Legislative Assembly for the ACT: 2001 Week 5 Hansard (3 May) . . Page.. 1389..
Thursday, 3 May 2001
MR SPEAKER (Mr Cornwell) took the chair at 10.30 am and asked members to stand in silence and pray or reflect on their responsibilities to the people of the Australian Capital Territory.
Death of Robert Beatty
MS TUCKER: Mr Speaker, I move:
That the Assembly expresses its deep regret at the death of Robert (Bob) Beatty, who made a significant contribution to the causes of sustainable energy, socially responsible industry, and mental health services and advocacy; and tenders its profound sympathy to his family and friends in their bereavement.
Bob Beatty's death over Easter this year was and is cause for deep sadness and great distress. I feel it is a great privilege to move this motion of condolence in the Legislative Assembly today.
Bob Beatty died on 15 April aged 46. He has left behind not only his family but also an extraordinary range of friends and associates who, without exception, remember him as generous, optimistic, and forward thinking.
Bob's legacy will never be more apparent than at his funeral at Ainslie All Saints Church on Monday, April 23. Although a profoundly sad occasion, it was, like Bob, marked by humour, generosity, and hope. It was conducted very much in and with his spirit, and was an extraordinary celebration of his life, with over 400 people attending.
Bob's family spoke eloquently about the young Robbie growing up in Darwin and then Canberra, his shining intelligence, his fearlessness, his enthusiasm and his warmth. University colleagues spoke of Bob's buoyancy and confidence, his academic and sporting prowess, his energy and good humour. It was clear, from the beginning, that Bob really was an exceptional character who gave generously on every front.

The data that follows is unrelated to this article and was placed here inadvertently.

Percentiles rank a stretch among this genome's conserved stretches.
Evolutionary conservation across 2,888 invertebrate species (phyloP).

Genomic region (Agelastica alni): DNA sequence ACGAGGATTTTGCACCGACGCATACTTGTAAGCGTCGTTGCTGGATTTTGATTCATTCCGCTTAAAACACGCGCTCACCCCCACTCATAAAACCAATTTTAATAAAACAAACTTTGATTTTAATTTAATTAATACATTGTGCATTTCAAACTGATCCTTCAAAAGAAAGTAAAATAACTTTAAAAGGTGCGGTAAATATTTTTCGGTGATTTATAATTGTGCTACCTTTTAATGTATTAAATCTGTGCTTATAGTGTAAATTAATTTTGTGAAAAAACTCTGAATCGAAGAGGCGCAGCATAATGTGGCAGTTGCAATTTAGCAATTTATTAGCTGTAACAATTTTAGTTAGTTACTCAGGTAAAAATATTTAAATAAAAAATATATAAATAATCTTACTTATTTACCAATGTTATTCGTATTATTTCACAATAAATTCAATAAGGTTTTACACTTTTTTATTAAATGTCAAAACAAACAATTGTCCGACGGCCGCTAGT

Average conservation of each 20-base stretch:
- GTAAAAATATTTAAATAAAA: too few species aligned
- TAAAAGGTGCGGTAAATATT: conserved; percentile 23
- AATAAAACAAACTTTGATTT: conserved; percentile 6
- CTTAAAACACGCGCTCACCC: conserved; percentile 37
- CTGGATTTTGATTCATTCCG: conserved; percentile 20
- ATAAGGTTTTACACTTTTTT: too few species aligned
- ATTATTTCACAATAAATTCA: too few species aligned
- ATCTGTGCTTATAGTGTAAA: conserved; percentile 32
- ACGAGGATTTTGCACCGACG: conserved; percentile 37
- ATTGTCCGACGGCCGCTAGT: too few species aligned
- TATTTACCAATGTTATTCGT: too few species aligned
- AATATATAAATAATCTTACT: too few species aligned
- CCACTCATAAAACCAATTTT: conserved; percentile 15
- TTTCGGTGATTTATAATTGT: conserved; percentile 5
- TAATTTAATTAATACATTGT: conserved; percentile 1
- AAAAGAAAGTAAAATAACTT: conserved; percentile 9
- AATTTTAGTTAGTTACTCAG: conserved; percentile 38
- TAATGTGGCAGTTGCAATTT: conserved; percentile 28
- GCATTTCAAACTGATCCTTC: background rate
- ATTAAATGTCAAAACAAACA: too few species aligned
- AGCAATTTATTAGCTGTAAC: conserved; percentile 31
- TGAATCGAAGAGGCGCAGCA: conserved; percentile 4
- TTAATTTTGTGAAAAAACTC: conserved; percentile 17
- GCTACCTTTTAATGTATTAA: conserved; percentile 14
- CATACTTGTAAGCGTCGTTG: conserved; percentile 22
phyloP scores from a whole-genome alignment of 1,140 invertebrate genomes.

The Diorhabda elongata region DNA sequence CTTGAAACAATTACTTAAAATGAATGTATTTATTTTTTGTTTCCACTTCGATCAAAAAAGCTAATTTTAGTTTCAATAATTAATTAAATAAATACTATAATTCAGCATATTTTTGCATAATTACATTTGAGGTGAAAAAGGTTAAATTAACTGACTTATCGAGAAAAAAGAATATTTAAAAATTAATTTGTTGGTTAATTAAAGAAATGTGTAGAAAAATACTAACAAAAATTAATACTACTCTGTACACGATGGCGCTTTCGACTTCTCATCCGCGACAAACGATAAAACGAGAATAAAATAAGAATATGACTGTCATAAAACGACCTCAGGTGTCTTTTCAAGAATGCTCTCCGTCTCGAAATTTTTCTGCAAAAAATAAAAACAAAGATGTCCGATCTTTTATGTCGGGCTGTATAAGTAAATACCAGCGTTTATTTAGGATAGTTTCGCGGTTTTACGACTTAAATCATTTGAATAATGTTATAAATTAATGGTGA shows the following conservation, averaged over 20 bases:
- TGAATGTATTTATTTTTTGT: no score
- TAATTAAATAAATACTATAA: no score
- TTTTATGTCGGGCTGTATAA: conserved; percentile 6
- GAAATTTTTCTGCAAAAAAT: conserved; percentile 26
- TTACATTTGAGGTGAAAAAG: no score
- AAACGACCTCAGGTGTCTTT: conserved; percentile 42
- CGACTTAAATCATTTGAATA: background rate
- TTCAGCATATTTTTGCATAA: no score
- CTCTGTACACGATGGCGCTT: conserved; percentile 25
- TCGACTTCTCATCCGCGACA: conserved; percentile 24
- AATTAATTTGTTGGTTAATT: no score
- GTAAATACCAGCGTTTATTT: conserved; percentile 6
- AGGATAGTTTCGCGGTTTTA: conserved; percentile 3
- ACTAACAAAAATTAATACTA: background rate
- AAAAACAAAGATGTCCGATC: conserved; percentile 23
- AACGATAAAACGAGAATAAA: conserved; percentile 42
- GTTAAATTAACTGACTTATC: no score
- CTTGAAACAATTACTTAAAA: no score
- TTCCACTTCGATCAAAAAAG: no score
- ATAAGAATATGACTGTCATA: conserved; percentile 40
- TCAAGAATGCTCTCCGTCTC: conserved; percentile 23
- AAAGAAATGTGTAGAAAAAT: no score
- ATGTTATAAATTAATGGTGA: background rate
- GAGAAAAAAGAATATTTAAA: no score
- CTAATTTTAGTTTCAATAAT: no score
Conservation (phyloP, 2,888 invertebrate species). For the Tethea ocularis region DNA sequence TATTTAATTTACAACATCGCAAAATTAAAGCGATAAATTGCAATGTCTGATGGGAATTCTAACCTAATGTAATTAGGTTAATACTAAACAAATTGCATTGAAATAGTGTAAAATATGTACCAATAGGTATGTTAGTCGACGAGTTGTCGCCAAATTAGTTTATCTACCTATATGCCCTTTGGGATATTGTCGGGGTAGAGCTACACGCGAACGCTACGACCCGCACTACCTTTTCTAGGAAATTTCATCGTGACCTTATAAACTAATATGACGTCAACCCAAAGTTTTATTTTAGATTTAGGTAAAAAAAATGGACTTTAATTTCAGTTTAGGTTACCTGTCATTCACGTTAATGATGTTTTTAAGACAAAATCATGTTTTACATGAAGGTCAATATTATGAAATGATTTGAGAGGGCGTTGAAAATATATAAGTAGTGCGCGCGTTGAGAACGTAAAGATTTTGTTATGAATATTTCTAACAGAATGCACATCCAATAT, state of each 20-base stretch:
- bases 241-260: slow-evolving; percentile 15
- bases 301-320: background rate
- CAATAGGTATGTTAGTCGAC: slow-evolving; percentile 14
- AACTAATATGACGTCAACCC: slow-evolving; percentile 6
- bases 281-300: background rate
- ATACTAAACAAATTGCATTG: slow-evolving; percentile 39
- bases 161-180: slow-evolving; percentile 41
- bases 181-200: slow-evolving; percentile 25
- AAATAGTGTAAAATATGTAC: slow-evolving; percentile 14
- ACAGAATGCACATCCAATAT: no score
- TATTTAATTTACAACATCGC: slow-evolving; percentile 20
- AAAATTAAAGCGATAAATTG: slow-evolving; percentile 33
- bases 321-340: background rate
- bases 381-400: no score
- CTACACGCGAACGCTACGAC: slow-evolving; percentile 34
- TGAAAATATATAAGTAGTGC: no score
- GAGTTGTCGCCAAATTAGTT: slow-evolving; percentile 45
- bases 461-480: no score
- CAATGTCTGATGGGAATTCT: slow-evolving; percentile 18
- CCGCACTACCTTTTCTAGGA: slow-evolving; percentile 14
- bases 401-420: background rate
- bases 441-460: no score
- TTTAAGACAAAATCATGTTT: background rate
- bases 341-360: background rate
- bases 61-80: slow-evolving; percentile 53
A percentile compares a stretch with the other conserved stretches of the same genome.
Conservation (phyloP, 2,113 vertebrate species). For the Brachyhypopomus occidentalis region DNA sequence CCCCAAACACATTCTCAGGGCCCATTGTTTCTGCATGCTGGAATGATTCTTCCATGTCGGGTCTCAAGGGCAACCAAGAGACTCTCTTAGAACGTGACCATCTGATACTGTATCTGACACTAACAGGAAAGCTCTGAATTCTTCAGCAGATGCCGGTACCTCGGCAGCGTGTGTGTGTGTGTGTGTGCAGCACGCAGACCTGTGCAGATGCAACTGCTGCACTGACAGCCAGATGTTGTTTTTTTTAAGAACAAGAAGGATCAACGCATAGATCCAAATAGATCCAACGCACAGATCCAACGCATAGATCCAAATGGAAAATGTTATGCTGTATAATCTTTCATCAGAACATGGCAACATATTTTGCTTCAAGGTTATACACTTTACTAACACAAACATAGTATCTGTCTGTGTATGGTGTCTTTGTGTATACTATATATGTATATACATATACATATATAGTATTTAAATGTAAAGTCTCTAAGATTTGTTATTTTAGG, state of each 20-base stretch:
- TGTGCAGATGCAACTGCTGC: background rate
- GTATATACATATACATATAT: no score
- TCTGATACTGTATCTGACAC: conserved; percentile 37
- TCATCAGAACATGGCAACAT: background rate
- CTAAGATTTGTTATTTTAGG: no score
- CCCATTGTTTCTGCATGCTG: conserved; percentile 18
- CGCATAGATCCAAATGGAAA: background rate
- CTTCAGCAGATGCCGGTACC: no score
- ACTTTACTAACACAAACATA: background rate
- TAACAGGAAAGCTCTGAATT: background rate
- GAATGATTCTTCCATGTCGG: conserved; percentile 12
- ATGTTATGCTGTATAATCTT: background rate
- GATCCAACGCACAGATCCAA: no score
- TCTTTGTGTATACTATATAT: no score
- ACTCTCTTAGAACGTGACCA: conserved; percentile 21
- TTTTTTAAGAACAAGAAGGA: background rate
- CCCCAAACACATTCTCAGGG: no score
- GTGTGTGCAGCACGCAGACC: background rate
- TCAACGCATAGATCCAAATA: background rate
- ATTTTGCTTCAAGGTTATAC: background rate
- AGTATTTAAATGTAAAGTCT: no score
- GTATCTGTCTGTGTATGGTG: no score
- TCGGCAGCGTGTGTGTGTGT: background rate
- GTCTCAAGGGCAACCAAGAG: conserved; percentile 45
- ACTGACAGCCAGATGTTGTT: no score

Bob's shift from electrical engineering to journalism reflected his commitment to activism, and to using his skills and understanding to effect real change in how we organise our society. He was a brilliant and insightful writer for industry publications including Engineers Australia, ERT Energy News, National Constructor and Business Daily, and radical in his time for campaigning for environmental and ethical responsibility. Bob was instrumental in founding the Society for Social Responsibility in Engineering, which was active in the 1980s.
As virtually the founding editor of Electricity Week in 1987, Bob created a publication which leapt beyond the bounds of public relations to set the Australian standard for industry newsletters. As Hugh Saddler wrote in an obituary published in the publication last Thursday: